Walter’s rant comes complete with funny hand gestures.
Walter starts sputtering about the seventeen years he spent in a mental institution, and how he still forgets things and gets confused at times, all because Bell cut out pieces of his brain. He’s working himself up into a righteous lather, but Bell cuts off his rant to point out he’s found what they’ve been looking for: a particle accelerator. It’s a small, portable one, though, not the football stadium-sized ones you usually see. This is a particle accelerator you could toss in the back of your truck and take to a picnic.
Alternate Olivia returns to her apartment. There appears to be an assortment of, uh, small wooden churches on a table by her front door. So Alternate Olivia has a taste for kitsch, huh? She just needs a collection of angel figurines and maybe some needlepoint samplers to complete the look. She heads to the fridge, where her shirtless bit of fluff, Frank, has left her a dish of leftovers, complete with a red bow and a little note taped to the glass lid.
Alternate Olivia, holding her dinner, walks into the living room… and finds Olivia waving a gun at her. “We both leave our Hide-A-Key in the same place,” Olivia tells her. As unlikely as it may seem, the location of Olivia’s Hide-A-Key takes on great significance later.
“Hand over the pot roast, and no one will get hurt.”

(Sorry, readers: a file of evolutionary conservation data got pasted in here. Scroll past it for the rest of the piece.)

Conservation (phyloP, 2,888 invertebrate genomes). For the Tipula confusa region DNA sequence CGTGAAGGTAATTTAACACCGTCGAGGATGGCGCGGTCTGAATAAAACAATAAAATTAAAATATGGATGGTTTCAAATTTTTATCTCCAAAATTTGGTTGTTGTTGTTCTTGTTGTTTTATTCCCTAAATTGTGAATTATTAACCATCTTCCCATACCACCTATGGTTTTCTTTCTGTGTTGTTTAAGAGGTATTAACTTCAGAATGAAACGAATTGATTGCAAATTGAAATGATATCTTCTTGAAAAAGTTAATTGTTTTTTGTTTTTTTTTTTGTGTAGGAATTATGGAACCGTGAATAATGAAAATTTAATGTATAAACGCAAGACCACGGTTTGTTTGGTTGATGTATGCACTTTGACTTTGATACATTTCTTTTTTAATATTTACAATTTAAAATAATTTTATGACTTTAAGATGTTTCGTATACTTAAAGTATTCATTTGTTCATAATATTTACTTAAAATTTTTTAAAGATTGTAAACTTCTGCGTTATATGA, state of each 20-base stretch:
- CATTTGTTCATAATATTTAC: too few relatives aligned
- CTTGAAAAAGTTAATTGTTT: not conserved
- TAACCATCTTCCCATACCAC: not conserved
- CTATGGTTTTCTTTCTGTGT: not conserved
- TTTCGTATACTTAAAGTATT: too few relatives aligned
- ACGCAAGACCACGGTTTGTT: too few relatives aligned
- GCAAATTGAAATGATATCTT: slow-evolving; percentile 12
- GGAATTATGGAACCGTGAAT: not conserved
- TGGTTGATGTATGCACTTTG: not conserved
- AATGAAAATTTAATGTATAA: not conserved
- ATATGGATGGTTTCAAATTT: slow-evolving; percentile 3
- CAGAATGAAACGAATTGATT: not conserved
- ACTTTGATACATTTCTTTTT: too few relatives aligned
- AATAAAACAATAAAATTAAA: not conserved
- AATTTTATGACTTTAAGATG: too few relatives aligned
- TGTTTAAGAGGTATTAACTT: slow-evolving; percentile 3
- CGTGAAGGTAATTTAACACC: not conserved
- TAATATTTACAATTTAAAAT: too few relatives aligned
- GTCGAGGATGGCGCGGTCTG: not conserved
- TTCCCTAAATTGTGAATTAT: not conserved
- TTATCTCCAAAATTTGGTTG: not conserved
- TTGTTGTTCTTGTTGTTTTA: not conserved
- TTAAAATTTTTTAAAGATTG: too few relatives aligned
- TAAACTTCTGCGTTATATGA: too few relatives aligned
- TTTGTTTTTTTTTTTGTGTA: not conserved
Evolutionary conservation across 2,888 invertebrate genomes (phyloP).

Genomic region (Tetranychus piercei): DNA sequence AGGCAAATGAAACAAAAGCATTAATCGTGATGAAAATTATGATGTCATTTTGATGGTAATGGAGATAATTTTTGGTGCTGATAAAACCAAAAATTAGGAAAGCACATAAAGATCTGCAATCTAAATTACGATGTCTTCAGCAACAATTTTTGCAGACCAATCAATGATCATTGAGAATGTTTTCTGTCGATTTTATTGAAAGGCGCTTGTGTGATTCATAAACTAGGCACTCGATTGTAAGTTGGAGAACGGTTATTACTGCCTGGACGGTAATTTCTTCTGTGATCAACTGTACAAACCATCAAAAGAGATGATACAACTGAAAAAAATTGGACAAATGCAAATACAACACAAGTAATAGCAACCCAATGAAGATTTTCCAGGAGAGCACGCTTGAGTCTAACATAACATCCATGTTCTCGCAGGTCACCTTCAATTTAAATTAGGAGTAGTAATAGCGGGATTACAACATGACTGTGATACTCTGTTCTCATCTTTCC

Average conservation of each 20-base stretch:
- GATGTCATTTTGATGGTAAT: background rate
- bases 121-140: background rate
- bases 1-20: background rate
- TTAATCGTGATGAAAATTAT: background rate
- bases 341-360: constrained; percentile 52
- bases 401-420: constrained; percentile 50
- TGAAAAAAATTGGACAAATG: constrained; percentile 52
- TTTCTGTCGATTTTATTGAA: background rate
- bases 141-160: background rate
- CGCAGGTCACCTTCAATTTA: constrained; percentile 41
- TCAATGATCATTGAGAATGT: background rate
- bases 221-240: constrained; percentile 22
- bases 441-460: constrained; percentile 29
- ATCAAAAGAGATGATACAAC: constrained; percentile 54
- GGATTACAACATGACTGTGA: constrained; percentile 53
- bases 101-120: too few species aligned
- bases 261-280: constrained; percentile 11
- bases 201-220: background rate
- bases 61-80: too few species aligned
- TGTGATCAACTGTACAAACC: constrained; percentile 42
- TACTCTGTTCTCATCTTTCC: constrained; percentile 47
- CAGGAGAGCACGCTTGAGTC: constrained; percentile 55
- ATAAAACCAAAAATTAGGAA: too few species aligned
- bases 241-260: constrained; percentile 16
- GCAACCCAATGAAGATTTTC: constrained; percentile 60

Back in the lab, Bell and Walter futz around with the particle accelerator. Walter worries Olivia won’t be able to keep the door between universes open by herself; Bell once again reassures him to leave that to him. Was there really any doubt this episode would be William Bell’s swan song? Even if Nimoy hadn’t previously announced his retirement from acting, all signs point to a dramatic self-sacrifice in the climax.
Olivia orders Alternate Olivia to take her to see Peter. Alternate Olivia, who seems bemused and fascinated by her visitor, isn’t terribly cooperative. Olivia spots a photo of Alternate Olivia posing with her — their — mother. She discovers Alternate Olivia’s mother, unlike Olivia’s own, is still alive, though she’s had a hard time ever since Alternate Rachel died during childbirth. Olivia tells her counterpart that, in her universe, Rachel is alive and the mother of Olivia’s young niece, Ella.
Alternate Olivia, who seems to be a bit of a gossip hound, grills Olivia about her interest in Peter. She asks if Olivia and Peter are romantically involved. Olivia sort of half-heartedly denies it.
Back at the lab, Walter is still hung up on why Bell sliced out bits of his brain and removed his memories. Strangely enough, he’s holding a bit of a grudge about this. Bell dodges the question. He points out that they have under four hours to get back to the opera house in New York to meet Olivia. Isn’t that timeline fairly flexible? If they need more time to fiddle with their particle accelerator, it’s not like Olivia can cross back to her own universe without them.